02:12 GMT +319 January 2020
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    Rats have long had a tarnished reputation for allegedly introducing the "Black Death" to Scandinavia. Although their role in spreading the plague has been debated and debunked, their ever-growing populations in Nordic cities are known to cause a lot of damage and drain a boatload of municipal resources.

    Norwegian and Danish cities have seen an unparalleled rise in the avaricious and resilient rodents. Due to increasingly mild winters, the Nordics are promised no respite.

    "We are constantly being called up by desperate people who have rats crawling up through the drain in the shower," Tom Arild Jensen, the head of the Nokas pest control unit in Northern Norway, told NRK.

    By his own admission, his department has had to scrap all preventive work to dedicate more time to fighting rats. The rat problem is exacerbating throughout Scandinavia, Jensen argued, as the rodents are notoriously hard to weed out.

    Since 2013, Copenhagen Municipality has seen a 41 percent increase in rat reports, compared to a 45 percent increase in Esbjerg. In Odense, the increase was lower, at 29 percent, whereas Aarhus, which earned the title of Europe's cultural capital, experienced a spike of 90 percent, Danish Radio reported.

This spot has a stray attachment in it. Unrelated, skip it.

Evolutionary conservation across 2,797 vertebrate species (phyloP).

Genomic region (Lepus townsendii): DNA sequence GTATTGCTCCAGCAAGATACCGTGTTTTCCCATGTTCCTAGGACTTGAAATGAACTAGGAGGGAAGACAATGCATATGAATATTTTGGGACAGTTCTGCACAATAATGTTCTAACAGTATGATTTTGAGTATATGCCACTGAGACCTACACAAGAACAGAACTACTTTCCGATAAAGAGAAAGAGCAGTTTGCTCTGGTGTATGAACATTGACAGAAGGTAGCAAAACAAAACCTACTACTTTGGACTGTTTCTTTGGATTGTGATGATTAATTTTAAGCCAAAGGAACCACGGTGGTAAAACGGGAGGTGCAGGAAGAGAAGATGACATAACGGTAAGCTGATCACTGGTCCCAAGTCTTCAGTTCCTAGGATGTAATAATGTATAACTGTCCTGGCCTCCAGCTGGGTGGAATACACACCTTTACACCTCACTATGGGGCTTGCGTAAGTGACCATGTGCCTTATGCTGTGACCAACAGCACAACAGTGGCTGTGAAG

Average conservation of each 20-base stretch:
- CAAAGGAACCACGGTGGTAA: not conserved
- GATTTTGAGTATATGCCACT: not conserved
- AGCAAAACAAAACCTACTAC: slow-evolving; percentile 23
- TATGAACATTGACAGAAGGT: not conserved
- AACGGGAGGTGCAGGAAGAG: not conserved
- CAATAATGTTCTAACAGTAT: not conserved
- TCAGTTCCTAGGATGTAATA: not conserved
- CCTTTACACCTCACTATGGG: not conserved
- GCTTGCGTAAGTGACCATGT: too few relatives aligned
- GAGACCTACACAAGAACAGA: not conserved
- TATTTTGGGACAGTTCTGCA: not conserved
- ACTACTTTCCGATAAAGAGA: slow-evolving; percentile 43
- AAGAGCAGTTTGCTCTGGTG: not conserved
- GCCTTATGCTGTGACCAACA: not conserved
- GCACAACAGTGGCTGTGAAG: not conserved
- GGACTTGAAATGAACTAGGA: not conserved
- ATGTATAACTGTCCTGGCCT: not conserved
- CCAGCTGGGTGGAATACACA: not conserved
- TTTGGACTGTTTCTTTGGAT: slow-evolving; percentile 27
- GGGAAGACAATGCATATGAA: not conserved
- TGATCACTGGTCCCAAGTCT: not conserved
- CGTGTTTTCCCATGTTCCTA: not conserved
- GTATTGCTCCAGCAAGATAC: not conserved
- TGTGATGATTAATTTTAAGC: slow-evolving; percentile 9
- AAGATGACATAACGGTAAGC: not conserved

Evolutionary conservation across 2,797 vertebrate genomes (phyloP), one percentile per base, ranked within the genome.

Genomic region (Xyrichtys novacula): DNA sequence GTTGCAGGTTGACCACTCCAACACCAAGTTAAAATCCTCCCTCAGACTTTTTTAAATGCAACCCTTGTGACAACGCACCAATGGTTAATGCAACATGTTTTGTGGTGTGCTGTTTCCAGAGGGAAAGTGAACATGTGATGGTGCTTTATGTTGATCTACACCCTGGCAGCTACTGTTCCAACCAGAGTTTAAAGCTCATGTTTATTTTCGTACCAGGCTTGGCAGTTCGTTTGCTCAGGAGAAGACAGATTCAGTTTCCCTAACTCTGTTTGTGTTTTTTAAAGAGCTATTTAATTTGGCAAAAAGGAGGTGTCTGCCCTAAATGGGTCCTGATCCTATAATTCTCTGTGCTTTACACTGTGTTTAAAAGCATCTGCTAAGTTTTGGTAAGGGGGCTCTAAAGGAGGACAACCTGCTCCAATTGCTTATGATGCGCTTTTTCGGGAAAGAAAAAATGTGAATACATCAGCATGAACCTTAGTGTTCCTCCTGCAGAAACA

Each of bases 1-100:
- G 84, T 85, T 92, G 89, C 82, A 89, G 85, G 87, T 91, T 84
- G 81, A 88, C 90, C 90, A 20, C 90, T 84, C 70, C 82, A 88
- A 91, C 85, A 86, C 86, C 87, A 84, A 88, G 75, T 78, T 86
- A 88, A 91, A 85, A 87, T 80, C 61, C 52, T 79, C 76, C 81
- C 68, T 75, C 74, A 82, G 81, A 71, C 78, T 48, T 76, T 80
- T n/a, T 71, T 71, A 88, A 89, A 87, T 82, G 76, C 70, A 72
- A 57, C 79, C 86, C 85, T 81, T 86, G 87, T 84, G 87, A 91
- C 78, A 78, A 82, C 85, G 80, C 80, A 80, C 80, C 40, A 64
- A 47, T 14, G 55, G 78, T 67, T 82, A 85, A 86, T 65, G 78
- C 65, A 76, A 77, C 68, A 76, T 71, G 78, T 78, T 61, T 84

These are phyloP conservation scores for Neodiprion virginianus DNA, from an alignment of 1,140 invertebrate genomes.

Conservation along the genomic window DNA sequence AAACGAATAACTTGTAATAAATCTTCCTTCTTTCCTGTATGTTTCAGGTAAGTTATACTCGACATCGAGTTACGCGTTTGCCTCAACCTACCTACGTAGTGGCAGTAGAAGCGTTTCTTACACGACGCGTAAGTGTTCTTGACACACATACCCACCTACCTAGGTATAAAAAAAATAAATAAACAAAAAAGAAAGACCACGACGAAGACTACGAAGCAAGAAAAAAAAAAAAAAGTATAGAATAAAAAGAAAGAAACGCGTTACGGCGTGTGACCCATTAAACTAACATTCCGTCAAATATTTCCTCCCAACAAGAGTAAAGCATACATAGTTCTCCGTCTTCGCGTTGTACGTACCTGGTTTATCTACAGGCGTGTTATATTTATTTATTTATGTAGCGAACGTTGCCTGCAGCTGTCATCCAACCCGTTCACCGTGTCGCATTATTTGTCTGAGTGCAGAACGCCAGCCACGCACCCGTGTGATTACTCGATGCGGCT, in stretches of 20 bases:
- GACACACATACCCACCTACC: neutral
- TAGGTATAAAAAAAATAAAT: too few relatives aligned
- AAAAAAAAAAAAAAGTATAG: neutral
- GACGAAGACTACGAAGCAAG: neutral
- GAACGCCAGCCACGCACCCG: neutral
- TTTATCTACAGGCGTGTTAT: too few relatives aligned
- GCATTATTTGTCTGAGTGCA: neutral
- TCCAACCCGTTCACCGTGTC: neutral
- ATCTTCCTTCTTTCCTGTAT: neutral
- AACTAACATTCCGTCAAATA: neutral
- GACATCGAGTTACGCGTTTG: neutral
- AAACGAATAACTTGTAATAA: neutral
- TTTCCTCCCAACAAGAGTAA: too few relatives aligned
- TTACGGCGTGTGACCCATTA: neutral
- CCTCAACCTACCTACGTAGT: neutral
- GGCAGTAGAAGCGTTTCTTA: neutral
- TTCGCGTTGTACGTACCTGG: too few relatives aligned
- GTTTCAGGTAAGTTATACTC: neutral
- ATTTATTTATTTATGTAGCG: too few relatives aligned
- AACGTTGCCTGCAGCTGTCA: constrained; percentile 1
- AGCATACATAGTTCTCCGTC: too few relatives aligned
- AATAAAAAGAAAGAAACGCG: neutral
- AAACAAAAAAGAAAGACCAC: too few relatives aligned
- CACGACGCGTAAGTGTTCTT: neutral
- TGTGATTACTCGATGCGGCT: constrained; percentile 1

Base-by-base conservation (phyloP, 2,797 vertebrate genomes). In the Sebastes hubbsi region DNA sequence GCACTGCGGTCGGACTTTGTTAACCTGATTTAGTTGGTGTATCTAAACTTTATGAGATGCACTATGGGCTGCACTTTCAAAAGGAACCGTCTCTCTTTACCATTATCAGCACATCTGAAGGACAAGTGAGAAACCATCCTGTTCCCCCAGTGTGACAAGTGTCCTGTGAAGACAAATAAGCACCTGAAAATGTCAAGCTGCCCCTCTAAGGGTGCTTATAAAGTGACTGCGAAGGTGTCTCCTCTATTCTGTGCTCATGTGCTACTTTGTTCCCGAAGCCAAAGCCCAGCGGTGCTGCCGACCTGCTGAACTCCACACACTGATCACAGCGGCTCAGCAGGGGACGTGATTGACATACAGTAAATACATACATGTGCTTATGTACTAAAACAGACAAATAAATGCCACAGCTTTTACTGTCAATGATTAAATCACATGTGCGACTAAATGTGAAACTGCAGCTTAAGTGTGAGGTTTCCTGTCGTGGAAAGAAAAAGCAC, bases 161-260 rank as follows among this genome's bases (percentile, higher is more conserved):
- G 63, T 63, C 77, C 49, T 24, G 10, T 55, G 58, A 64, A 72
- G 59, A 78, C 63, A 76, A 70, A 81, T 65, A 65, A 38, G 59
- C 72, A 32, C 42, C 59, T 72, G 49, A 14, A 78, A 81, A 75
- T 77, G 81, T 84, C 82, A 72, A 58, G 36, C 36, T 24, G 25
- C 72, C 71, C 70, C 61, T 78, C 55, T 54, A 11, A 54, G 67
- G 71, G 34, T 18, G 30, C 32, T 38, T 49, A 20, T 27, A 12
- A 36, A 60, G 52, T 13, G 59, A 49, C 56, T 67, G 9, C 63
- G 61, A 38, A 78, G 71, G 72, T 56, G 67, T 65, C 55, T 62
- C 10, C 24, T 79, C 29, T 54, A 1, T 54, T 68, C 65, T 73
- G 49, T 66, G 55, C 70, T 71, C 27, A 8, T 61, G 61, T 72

"Sometimes we have caught up to a dozen rats in the same area. We often find ourselves fighting entire families of rats. What is scary is that we keep observing new rats in new places across the city," Jensen said.

    Nokas pest director Kenneth Ervik confirmed that the rat populations are on the increase across the country. However, he argued that the growth was natural.

    "The rat population is increasing in line with the increase of people and buildings in the cities," Ervik said.

    Arnulf Soleng, a senior researcher at the Department of Pest Control at the Institute of Public Health, refused to corroborate this claim, citing insufficient research. However, he did suggest that the population is bound to increase further, as more rats are likely to survive the increasingly mild winters amid an abundance of food.

    "There haven't really been any hard winters to kill those rats running about in nature, so they can reproduce a lot more than we've previously seen," Claus Schultz, the technical head of pest control firm Rentokil, told Danish Radio.

    Oslo alone was estimated to have a population of 88,000 rats as far back as 2013, which has apparently grown since, the Dagbladet daily reported.

    Rats are not considered a pest without reason. Although gerbils have been assigned the blame for spreading the black plague across Europe, rats can still carry a plethora of pathogenic bacteria, in addition to their capacity for destroying water pipes, insulation and wiring.

    READ ALSO: Rodent Alert! Rats Reside in Cult Monument in Finnish Capital


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